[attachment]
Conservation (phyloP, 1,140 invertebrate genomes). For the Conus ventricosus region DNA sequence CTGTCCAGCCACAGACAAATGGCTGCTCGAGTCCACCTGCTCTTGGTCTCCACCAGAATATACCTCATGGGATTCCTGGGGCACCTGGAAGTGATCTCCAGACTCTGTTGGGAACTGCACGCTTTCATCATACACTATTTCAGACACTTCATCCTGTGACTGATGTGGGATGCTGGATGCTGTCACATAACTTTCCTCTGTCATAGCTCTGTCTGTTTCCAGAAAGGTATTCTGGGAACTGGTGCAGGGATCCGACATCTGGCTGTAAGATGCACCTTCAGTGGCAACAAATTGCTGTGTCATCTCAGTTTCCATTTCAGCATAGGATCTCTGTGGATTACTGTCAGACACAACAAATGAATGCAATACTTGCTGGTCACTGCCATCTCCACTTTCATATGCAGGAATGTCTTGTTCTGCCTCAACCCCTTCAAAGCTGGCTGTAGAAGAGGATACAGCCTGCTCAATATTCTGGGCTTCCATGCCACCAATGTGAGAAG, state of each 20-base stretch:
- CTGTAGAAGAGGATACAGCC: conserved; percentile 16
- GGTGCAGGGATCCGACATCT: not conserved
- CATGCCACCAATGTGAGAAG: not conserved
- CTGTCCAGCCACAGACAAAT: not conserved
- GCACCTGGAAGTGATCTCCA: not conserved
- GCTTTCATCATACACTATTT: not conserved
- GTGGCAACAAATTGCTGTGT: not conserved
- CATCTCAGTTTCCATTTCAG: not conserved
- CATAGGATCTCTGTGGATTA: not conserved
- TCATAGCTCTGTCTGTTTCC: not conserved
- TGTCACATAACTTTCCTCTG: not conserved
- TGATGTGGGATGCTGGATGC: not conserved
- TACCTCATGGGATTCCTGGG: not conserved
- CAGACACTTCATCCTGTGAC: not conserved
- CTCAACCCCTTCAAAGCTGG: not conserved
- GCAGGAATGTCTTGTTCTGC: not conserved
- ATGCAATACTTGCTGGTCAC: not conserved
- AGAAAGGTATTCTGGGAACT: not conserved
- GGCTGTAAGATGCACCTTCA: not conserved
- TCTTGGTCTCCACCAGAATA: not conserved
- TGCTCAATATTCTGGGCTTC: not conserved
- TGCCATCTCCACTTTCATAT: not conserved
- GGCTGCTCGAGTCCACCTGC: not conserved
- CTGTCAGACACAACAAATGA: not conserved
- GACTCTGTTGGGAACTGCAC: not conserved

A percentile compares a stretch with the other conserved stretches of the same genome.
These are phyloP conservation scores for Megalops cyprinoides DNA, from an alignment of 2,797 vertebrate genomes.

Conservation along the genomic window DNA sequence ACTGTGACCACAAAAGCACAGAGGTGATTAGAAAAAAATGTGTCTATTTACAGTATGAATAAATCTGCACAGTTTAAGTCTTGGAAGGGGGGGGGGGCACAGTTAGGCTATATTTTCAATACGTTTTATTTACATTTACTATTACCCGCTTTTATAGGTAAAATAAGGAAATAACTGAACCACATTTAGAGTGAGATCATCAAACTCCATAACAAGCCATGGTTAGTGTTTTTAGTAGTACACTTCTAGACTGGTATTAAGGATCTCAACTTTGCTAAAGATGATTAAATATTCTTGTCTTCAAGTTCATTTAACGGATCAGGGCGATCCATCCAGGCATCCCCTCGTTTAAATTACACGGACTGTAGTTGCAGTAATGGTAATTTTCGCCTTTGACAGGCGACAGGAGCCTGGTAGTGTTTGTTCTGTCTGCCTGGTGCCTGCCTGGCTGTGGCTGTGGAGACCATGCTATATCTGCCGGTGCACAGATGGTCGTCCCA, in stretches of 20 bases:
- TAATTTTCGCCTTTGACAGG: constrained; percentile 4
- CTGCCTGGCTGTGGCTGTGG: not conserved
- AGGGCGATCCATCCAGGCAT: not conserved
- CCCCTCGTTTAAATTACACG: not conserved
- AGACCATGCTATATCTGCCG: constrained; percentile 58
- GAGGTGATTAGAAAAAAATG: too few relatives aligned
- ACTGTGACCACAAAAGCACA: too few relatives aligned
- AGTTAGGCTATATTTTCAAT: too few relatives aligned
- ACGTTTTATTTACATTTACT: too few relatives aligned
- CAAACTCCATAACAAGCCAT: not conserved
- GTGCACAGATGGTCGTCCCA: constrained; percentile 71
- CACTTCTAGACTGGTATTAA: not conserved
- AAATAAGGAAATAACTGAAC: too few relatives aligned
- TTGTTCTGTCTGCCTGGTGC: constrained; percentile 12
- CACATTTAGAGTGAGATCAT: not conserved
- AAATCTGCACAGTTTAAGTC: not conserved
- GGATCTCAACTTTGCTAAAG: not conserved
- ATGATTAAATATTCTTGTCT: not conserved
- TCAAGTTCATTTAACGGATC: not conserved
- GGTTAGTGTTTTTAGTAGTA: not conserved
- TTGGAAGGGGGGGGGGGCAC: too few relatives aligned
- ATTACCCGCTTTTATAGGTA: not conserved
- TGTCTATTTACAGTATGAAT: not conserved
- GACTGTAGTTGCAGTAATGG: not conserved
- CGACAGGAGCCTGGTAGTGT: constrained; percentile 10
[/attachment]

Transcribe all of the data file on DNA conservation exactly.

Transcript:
Conservation (phyloP, 1,140 invertebrate genomes). For the Conus ventricosus region DNA sequence CTGTCCAGCCACAGACAAATGGCTGCTCGAGTCCACCTGCTCTTGGTCTCCACCAGAATATACCTCATGGGATTCCTGGGGCACCTGGAAGTGATCTCCAGACTCTGTTGGGAACTGCACGCTTTCATCATACACTATTTCAGACACTTCATCCTGTGACTGATGTGGGATGCTGGATGCTGTCACATAACTTTCCTCTGTCATAGCTCTGTCTGTTTCCAGAAAGGTATTCTGGGAACTGGTGCAGGGATCCGACATCTGGCTGTAAGATGCACCTTCAGTGGCAACAAATTGCTGTGTCATCTCAGTTTCCATTTCAGCATAGGATCTCTGTGGATTACTGTCAGACACAACAAATGAATGCAATACTTGCTGGTCACTGCCATCTCCACTTTCATATGCAGGAATGTCTTGTTCTGCCTCAACCCCTTCAAAGCTGGCTGTAGAAGAGGATACAGCCTGCTCAATATTCTGGGCTTCCATGCCACCAATGTGAGAAG, state of each 20-base stretch:
- CTGTAGAAGAGGATACAGCC: conserved; percentile 16
- GGTGCAGGGATCCGACATCT: not conserved
- CATGCCACCAATGTGAGAAG: not conserved
- CTGTCCAGCCACAGACAAAT: not conserved
- GCACCTGGAAGTGATCTCCA: not conserved
- GCTTTCATCATACACTATTT: not conserved
- GTGGCAACAAATTGCTGTGT: not conserved
- CATCTCAGTTTCCATTTCAG: not conserved
- CATAGGATCTCTGTGGATTA: not conserved
- TCATAGCTCTGTCTGTTTCC: not conserved
- TGTCACATAACTTTCCTCTG: not conserved
- TGATGTGGGATGCTGGATGC: not conserved
- TACCTCATGGGATTCCTGGG: not conserved
- CAGACACTTCATCCTGTGAC: not conserved
- CTCAACCCCTTCAAAGCTGG: not conserved
- GCAGGAATGTCTTGTTCTGC: not conserved
- ATGCAATACTTGCTGGTCAC: not conserved
- AGAAAGGTATTCTGGGAACT: not conserved
- GGCTGTAAGATGCACCTTCA: not conserved
- TCTTGGTCTCCACCAGAATA: not conserved
- TGCTCAATATTCTGGGCTTC: not conserved
- TGCCATCTCCACTTTCATAT: not conserved
- GGCTGCTCGAGTCCACCTGC: not conserved
- CTGTCAGACACAACAAATGA: not conserved
- GACTCTGTTGGGAACTGCAC: not conserved

A percentile compares a stretch with the other conserved stretches of the same genome.
These are phyloP conservation scores for Megalops cyprinoides DNA, from an alignment of 2,797 vertebrate genomes.

Conservation along the genomic window DNA sequence ACTGTGACCACAAAAGCACAGAGGTGATTAGAAAAAAATGTGTCTATTTACAGTATGAATAAATCTGCACAGTTTAAGTCTTGGAAGGGGGGGGGGGCACAGTTAGGCTATATTTTCAATACGTTTTATTTACATTTACTATTACCCGCTTTTATAGGTAAAATAAGGAAATAACTGAACCACATTTAGAGTGAGATCATCAAACTCCATAACAAGCCATGGTTAGTGTTTTTAGTAGTACACTTCTAGACTGGTATTAAGGATCTCAACTTTGCTAAAGATGATTAAATATTCTTGTCTTCAAGTTCATTTAACGGATCAGGGCGATCCATCCAGGCATCCCCTCGTTTAAATTACACGGACTGTAGTTGCAGTAATGGTAATTTTCGCCTTTGACAGGCGACAGGAGCCTGGTAGTGTTTGTTCTGTCTGCCTGGTGCCTGCCTGGCTGTGGCTGTGGAGACCATGCTATATCTGCCGGTGCACAGATGGTCGTCCCA, in stretches of 20 bases:
- TAATTTTCGCCTTTGACAGG: constrained; percentile 4
- CTGCCTGGCTGTGGCTGTGG: not conserved
- AGGGCGATCCATCCAGGCAT: not conserved
- CCCCTCGTTTAAATTACACG: not conserved
- AGACCATGCTATATCTGCCG: constrained; percentile 58
- GAGGTGATTAGAAAAAAATG: too few relatives aligned
- ACTGTGACCACAAAAGCACA: too few relatives aligned
- AGTTAGGCTATATTTTCAAT: too few relatives aligned
- ACGTTTTATTTACATTTACT: too few relatives aligned
- CAAACTCCATAACAAGCCAT: not conserved
- GTGCACAGATGGTCGTCCCA: constrained; percentile 71
- CACTTCTAGACTGGTATTAA: not conserved
- AAATAAGGAAATAACTGAAC: too few relatives aligned
- TTGTTCTGTCTGCCTGGTGC: constrained; percentile 12
- CACATTTAGAGTGAGATCAT: not conserved
- AAATCTGCACAGTTTAAGTC: not conserved
- GGATCTCAACTTTGCTAAAG: not conserved
- ATGATTAAATATTCTTGTCT: not conserved
- TCAAGTTCATTTAACGGATC: not conserved
- GGTTAGTGTTTTTAGTAGTA: not conserved
- TTGGAAGGGGGGGGGGGCAC: too few relatives aligned
- ATTACCCGCTTTTATAGGTA: not conserved
- TGTCTATTTACAGTATGAAT: not conserved
- GACTGTAGTTGCAGTAATGG: not conserved
- CGACAGGAGCCTGGTAGTGT: constrained; percentile 10